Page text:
SRA consults on publication of disciplinary and regulatory decisions
The regulator is consulting on whether it currently strikes the right balance between the interests of the public and the profession
The Solicitors Regulation Authority (SRA) has announced it is reviewing the way it publishes decisions about disciplinary and regulatory action. It is seeking views on the principles that will guide how information is made available to the public and profession.
The SRA’s current approach to publication was introduced 15 years ago. It currently publishes disciplinary and regulatory decisions made about individuals and firms, to give the public and other interested parties, such as employers, the information they need to enable them to make informed choices before engaging a solicitor.
Details of such outcomes are attached to a solicitor or firm’s public record. This information is published online, is available through the SRA’s Solicitors Register, and can be accessed by online search engines.
Details of sanctions imposed by the SRA – such as rebukes or fines of up to £2,000, prosecutions at the Solicitors Disciplinary Tribunal (SDT), the closure of firms, or conditions imposed on an individual solicitor – will remain publicly accessible for at least three years after publication. Details of certain types of the most serious sanction, such as strike offs or suspensions, remain public permanently.
The SRA has launched a consultation to obtain views on whether the current approach strikes the right balance between protecting the best interests of the public and being fair and proportionate to the profession. It will consider what is published, the level of detail included, and when and for how long information should remain public. The consultation will also explore how information on disciplinary outcomes should be presented to make the information easier to understand.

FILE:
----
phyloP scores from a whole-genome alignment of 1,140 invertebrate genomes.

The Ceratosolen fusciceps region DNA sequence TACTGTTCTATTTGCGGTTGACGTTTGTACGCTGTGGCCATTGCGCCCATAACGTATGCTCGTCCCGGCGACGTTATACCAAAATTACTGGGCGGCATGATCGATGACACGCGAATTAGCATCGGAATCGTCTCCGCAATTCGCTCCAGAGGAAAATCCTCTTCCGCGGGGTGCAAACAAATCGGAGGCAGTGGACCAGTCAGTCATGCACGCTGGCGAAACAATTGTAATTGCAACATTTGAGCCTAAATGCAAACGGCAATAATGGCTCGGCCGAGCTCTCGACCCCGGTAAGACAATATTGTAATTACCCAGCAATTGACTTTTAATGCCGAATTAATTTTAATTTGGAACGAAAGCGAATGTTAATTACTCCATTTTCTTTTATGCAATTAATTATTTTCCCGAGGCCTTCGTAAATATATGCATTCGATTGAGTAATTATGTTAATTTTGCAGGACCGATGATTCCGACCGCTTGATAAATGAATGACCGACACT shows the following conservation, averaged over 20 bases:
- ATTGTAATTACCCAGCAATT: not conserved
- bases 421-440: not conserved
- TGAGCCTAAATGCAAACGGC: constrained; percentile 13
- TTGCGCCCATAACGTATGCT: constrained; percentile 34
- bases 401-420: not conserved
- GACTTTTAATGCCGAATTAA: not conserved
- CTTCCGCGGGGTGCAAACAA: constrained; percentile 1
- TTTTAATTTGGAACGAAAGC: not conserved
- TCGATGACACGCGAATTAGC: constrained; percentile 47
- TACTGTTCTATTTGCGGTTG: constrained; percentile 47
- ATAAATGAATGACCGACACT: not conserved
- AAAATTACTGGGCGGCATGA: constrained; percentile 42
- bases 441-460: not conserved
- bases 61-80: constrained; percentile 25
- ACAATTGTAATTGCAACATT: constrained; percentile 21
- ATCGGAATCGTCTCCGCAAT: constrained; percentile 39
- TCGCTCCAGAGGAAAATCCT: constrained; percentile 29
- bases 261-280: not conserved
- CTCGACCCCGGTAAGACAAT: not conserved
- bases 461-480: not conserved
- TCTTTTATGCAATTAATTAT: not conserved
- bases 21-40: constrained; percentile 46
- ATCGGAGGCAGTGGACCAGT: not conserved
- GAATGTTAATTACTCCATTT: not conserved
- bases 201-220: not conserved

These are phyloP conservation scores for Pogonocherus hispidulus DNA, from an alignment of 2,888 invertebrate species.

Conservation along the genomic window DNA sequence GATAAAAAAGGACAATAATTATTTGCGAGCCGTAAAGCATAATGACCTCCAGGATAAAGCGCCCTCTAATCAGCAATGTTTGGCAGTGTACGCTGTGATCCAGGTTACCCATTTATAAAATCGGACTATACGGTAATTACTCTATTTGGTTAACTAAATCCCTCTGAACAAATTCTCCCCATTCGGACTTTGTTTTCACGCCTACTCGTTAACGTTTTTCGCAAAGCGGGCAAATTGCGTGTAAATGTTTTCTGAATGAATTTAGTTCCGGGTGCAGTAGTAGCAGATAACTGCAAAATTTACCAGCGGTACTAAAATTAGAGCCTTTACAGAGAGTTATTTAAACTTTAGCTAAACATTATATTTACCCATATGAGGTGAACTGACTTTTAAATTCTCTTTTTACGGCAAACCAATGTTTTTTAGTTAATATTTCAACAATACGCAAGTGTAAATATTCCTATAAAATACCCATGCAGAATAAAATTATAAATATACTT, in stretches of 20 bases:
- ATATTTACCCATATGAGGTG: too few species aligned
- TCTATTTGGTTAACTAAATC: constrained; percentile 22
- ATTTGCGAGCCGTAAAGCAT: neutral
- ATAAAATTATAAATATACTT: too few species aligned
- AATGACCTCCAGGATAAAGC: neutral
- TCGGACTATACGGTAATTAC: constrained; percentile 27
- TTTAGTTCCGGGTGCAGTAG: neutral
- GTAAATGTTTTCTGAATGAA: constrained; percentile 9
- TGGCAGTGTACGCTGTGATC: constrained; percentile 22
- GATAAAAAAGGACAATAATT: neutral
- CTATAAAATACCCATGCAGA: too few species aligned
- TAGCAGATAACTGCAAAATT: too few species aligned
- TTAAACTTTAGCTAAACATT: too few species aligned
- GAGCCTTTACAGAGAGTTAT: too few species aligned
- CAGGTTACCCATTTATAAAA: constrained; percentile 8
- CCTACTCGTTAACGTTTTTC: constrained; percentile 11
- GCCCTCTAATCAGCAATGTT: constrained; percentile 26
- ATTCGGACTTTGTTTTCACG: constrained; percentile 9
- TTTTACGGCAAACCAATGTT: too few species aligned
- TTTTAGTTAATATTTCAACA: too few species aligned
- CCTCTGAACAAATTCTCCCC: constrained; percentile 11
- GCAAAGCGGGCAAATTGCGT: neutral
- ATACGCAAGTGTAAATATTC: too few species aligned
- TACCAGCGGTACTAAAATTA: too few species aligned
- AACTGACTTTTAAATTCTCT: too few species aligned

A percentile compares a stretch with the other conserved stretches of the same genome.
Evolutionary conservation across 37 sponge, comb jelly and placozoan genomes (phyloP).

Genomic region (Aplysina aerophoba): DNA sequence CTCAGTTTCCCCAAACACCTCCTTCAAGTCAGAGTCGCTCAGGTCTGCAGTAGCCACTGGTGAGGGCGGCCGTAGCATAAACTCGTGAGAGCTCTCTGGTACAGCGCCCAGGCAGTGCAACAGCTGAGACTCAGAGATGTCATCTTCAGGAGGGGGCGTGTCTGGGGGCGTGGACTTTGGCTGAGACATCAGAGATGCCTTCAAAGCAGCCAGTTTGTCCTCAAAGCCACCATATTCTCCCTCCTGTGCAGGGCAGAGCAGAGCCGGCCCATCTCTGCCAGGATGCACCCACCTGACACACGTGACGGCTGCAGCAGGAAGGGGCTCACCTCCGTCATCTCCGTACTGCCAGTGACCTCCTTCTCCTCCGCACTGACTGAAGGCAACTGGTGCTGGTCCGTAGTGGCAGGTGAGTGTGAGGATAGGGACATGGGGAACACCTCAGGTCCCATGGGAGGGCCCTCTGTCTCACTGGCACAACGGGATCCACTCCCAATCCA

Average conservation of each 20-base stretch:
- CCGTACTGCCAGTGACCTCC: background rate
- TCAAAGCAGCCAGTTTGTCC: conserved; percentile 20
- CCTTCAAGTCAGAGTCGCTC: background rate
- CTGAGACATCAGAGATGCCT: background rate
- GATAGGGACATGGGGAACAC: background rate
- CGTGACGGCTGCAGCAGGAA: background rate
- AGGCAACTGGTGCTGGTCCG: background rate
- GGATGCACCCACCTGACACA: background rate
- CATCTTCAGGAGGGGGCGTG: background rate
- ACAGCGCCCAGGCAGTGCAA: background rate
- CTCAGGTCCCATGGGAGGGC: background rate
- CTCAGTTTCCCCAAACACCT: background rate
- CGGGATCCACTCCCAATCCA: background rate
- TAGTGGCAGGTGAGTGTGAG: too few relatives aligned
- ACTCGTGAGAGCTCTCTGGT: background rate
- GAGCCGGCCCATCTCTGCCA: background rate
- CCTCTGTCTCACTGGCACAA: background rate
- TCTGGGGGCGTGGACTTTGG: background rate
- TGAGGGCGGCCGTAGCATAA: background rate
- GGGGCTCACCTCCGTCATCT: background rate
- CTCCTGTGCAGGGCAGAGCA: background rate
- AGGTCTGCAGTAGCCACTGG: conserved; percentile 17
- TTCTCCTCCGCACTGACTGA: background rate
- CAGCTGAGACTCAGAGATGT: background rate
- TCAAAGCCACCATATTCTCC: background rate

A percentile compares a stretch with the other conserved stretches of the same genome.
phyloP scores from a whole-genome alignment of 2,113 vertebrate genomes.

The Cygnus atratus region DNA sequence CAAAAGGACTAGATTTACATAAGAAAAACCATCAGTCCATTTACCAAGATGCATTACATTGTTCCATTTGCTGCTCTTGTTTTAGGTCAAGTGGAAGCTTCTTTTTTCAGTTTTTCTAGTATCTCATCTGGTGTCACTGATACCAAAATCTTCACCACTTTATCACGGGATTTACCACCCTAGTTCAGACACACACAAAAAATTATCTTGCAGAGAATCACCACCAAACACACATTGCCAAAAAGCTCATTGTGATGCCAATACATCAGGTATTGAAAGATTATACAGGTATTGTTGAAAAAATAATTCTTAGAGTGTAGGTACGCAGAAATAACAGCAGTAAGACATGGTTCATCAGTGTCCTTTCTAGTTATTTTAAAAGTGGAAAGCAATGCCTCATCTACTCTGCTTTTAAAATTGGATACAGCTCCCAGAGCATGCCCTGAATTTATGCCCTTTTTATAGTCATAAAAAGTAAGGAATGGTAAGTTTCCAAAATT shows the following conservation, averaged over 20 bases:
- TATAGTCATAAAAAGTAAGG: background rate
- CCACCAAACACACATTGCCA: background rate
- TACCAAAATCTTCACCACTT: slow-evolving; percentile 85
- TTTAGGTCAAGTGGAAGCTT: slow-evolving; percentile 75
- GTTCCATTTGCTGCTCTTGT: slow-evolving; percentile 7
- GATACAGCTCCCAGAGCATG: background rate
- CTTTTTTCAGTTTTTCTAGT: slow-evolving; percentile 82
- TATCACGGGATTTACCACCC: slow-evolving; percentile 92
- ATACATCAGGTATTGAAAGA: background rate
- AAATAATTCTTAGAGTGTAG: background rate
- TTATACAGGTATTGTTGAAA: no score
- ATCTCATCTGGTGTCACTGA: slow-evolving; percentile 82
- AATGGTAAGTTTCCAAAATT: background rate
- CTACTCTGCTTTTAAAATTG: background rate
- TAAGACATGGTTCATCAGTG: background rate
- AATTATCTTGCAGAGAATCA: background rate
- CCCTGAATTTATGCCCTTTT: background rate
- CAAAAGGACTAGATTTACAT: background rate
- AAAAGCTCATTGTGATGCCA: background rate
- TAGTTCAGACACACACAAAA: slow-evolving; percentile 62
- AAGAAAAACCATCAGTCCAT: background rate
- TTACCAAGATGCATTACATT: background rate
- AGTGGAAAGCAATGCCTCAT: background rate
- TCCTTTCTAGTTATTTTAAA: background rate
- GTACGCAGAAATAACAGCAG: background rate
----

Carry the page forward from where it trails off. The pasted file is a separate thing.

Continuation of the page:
Anna Bradley, chair of the SRA, said: ‘We are very much open to views on this. It is well over a decade since we established the principles of our current approach. A lot has changed since then, including significant shifts in what people can – and expect – to be able to access online.
“There is an argument for more transparency, and that could help both the public and employers make informed decisions, while reinforcing the importance of high professional standards. Yet there are key questions around the practicalities of this, particularly given the needs of different audiences. We are really keen to hear the views of both the public and profession as to what approach we should take.”
Based on feedback received, the SRA will prepare specific proposals for how disciplinary information will be handled and published in the future.
The consultation will run until 2 August.